Most pet owners want to keep their furry friends safe. You may keep your pets groomed properly and up-to-date on vaccinations, medications, and other health-related things, but if you smoke medical marijuana, are you taking precautions to keep your dog, cat, or pet bird safe? Can puppies get high from secondhand smoke? Stick around while we tackle these questions and more.

Can smoking inside get my dog high?

In short, yes. Pets can and do get high; there are 911 and vet calls yearly to prove it. However, they often do not experience it the same way that humans do, and it can be detrimental to their personality and health. It is important to remember that there are vet-approved CBD and hemp products but there is the only thing that should be given to pets within the realm of cannabis.


Humans and pets have cannabinoid receptors; certain dog breeds are said to have even more sensitive receptors than humans. So, what exactly is a cannabinoid, and how does it react with our bodies?

The endocannabinoid system comprises an extensive network of chemical signals and cellular receptors densely packed throughout our brains and bodies. The “cannabinoid” receptors in the brain — the CB1 receptors — outnumber many other receptor types in the brain. They act like traffic cops to control the levels and activity of most of the other neurotransmitters. This is how they regulate things: by immediate feedback, turning up or down the movement of whichever system needs to be adjusted, whether hunger, temperature, or alertness.

Our bodies produce molecules called endocannabinoids to stimulate these receptors, which have a structural similarity to molecules in the cannabis plant. The first endocannabinoid discovered was named anandamide after the Sanskrit word ananda for bliss.

All of us have tiny cannabis-like molecules floating around in our brains. The cannabis plant, which humans have been using for about 5,000 years, essentially works by hijacking this ancient cellular machinery.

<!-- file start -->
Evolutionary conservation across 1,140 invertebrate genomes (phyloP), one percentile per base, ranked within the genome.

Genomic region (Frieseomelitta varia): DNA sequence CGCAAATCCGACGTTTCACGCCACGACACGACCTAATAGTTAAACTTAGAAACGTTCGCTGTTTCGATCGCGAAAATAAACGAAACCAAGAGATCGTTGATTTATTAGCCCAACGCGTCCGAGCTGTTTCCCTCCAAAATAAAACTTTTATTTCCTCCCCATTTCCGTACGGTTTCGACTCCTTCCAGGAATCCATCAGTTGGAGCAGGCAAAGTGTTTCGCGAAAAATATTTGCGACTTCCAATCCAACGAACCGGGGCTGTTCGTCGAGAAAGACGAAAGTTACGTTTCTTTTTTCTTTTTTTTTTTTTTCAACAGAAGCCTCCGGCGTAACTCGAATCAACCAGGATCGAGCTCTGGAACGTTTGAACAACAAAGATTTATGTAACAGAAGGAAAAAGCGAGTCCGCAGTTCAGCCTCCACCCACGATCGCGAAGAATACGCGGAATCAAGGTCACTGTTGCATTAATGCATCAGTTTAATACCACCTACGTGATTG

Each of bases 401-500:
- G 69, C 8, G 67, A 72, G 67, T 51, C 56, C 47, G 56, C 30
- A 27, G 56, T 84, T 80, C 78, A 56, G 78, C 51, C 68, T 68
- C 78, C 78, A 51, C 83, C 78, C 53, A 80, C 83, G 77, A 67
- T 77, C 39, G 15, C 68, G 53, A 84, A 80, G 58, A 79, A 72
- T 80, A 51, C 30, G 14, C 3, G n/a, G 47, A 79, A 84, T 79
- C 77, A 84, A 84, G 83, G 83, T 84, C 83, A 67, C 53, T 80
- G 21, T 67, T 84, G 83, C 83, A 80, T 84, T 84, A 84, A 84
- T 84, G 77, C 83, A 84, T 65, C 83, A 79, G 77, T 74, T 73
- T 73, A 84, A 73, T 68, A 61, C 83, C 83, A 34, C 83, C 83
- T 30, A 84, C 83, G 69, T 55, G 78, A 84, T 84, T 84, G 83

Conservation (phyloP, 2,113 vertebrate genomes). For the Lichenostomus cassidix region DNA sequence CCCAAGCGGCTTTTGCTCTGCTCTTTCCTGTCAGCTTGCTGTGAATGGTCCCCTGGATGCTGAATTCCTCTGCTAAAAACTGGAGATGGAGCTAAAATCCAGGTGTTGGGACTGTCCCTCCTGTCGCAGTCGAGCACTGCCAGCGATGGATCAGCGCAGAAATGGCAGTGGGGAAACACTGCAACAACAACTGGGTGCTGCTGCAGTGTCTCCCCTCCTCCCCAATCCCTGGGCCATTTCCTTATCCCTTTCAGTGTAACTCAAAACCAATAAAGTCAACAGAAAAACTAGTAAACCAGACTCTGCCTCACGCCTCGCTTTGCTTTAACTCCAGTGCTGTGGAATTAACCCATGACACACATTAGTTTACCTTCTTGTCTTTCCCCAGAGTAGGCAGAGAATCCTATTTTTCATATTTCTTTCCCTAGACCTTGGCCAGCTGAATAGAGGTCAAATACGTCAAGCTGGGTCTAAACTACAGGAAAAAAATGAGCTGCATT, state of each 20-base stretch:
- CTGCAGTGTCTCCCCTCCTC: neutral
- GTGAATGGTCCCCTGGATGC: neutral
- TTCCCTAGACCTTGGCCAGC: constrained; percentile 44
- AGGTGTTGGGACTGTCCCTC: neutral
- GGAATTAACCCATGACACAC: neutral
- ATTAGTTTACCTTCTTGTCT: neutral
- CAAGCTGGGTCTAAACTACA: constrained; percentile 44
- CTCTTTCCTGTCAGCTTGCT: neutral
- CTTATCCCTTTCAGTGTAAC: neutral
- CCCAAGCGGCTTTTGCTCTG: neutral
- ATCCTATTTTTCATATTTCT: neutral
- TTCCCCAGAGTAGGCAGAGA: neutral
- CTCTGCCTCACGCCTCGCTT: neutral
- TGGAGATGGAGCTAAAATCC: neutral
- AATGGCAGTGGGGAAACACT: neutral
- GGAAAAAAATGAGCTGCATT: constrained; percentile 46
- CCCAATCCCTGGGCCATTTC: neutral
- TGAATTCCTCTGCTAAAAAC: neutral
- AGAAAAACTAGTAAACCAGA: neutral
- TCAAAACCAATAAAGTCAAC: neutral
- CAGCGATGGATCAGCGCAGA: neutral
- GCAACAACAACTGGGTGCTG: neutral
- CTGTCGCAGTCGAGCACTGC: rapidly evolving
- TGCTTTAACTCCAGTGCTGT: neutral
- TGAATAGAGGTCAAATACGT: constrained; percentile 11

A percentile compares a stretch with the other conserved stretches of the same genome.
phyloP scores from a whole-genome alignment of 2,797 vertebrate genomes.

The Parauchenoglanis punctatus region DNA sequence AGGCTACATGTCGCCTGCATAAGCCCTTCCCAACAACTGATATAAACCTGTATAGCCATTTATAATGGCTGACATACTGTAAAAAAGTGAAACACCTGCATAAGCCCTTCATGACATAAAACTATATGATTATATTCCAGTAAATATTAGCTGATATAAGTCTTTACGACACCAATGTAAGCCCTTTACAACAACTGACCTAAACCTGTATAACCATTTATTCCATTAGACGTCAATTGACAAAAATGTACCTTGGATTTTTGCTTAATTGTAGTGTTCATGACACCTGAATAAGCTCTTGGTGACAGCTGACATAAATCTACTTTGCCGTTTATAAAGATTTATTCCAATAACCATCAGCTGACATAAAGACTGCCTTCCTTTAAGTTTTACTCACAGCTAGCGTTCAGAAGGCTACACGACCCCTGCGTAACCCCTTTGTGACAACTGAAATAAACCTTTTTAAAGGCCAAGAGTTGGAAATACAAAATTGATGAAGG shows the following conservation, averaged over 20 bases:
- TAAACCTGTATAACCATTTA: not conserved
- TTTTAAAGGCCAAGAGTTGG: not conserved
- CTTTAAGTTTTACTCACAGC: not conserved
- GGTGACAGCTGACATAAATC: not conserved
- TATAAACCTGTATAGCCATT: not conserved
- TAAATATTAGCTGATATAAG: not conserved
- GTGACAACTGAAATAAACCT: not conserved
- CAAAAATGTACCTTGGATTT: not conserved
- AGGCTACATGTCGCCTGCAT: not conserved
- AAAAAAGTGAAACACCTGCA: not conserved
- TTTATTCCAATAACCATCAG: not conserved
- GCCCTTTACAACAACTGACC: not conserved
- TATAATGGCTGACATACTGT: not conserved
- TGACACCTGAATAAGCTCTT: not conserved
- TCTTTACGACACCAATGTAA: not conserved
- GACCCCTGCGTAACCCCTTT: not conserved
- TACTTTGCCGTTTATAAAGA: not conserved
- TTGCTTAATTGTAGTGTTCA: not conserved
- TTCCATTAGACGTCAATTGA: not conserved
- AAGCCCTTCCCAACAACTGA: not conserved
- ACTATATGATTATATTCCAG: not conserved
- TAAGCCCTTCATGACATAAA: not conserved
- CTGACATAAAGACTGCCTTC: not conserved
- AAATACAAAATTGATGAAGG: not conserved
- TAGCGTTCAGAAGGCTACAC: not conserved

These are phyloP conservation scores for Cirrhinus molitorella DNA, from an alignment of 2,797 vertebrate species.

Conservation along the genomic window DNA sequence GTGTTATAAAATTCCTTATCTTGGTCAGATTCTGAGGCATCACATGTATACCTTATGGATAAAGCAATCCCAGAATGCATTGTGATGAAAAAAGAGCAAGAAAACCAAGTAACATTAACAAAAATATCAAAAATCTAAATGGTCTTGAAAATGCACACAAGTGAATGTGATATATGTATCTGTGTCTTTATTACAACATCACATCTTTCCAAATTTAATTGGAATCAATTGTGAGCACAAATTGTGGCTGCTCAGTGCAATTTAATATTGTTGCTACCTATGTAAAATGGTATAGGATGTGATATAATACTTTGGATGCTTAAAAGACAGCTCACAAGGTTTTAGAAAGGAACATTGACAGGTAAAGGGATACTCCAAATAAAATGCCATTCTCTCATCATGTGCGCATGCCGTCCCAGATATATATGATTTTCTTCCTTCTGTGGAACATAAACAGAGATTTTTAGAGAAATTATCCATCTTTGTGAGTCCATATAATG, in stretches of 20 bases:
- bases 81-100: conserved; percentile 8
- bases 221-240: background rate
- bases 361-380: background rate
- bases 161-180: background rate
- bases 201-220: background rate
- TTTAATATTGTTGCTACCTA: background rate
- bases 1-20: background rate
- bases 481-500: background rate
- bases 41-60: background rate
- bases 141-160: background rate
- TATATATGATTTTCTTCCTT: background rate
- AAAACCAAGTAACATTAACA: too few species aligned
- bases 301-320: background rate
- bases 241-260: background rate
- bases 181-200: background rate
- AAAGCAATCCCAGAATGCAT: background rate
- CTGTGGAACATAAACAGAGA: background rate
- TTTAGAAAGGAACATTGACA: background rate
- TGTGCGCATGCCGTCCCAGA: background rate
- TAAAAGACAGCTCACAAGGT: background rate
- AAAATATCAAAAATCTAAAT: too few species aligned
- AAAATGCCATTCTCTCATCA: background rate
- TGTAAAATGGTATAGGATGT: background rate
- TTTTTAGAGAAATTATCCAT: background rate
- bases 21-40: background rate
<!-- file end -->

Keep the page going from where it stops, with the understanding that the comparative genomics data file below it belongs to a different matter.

What does the ECS do?

The endocannabinoid system regulates learning and memory, emotional processing, sleep, temperature control, pain control, inflammatory and immune responses, and eating. This vital system is currently at the center of renewed international research and drug development.

Lung Health

Like humans, tobacco and weed smoke can lead to respiratory infections, bronchitis, and in extreme cases, pneumonia or lung cancer. It’s vital to keep second and third-hand smoke away from yourself, your family, and yourself, and the best way to achieve that is to quit smoking inside.

Can Secondhand Smoke from a Puffco Proxy Affect Dogs?

Many dog owners wonder: can secondhand smoke from puffco proxy hits potential harm their pets? Dogs exposed to secondhand smoke are at risk for health problems, such as respiratory issues and cancer. It’s important to keep your furry friend away from any type of smoke to ensure their well-being.

Signs of Pet Intoxication

Dry Mouth
Using CBD or Hemp oil can decrease saliva production. In dogs, this can present as increased thirst and drinking more water. It’s best to ensure they have a full bowl of water when administering to dogs.

The calming, relaxing effects of hemp and CBD can cause drowsiness. Pet parents may notice their dog taking more frequent or longer naps.

Lower Blood Pressure
Higher doses of CBD and hemp can cause a temporary, minuscule drop in blood pressure. This may show up as light-headedness and dizziness for your pet.